As a result, Darren’s first port of call was his high street letting agent to help him find a tenant and to manage his property whilst he was away.
“The property manager promised everything but did very little after finding the tenant. I had to pay them a substantial monthly fee until the end of the tenancy.”
Using a traditional agent can be expensive. Landlords using high street agents to manage their property are likely be paying letting and property management fees in the region of 15 to 20 percent of the rental income. Depending on the size of the property and where in the country it is located, these fees can amount to thousands of pounds each year.
Over the past five years, online estate agents have disrupted the sales market, offering homeowners a much cheaper way to sell their home compared with traditional high street agents. The good news for landlords is that now it’s the turn of the lettings and property management market to benefit from the prop-tech boom, providing new and better value options for landlords.
Companies like ManageMyHome.co.uk, who Darren is now using to manage his property until he returns to London, are using technology to offer the same services as a high street agent but at a fraction of the cost.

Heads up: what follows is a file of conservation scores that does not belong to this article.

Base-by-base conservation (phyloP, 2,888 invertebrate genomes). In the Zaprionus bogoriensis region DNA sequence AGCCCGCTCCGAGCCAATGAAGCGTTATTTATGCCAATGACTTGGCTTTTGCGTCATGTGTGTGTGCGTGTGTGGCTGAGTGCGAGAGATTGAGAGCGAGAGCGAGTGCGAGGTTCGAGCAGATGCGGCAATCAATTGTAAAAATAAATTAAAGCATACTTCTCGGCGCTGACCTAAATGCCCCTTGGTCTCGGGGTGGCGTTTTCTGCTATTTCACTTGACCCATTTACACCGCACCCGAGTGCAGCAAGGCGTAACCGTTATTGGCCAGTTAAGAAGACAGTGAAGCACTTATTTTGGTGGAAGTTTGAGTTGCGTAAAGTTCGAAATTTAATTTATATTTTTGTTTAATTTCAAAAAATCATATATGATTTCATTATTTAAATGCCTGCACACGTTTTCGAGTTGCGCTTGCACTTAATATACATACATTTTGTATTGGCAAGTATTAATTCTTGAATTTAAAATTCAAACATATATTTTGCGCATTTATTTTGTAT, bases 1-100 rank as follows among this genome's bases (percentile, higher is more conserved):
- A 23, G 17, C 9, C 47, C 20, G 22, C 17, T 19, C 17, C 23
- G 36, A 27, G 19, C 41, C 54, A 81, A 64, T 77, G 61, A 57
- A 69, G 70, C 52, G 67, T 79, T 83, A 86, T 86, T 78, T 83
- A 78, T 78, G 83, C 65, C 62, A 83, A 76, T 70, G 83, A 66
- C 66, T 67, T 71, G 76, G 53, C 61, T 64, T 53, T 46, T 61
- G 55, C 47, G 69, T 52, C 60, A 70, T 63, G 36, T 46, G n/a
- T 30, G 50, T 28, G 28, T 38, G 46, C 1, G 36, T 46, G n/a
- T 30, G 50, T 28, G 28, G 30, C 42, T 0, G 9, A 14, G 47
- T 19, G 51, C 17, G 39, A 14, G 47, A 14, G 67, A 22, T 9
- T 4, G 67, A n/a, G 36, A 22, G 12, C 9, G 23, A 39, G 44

Speaking about his decision to switch to an online property management agency from a traditional high street agent, Darren commented:
“The service from ManageMyHome.co.uk stands out as it’s so transparent – they have always been clear about what I’m paying for management services and which parts of the service are being passed on to third parties (photography and floor plans for example).
I have a dedicated property manager who is my one point of contact which I like. They found me a new tenant really quickly, at a higher monthly rental and with a smooth transition resulting in no void periods which saves me money. My total annual cost for managing the property has been around 7 months worth of the management costs with my previous high street agents.”
Other things to think about if you are renting a property
- Speak to your mortgage provider. They will need to be notified if you are renting out your property. Whilst many mortgage providers will grant mortgage holders a grace period before they need to switch from a residential to a buy-to-let mortgage, you should speak to your own mortgage provider to get clarity on their terms and conditions.
- Speak to an insurer broker. You will need specialist insurance if your home is being rented out. They will be able to advise you on public liability insurance also.
- It is a good idea to consider joining the National Landlord’s Association for valuable advice on tenancy deposit schemes, and advice on every steps of being a landlord.
- Employ an accountant to assist with the preparation of your tax return. You will need to declare your rental income on by Self Assessment each year.
If you find yourself an accidental landlord and looking for a great book on the subject to help you navigate the complexities, The Accidental Landlord is hugely informative.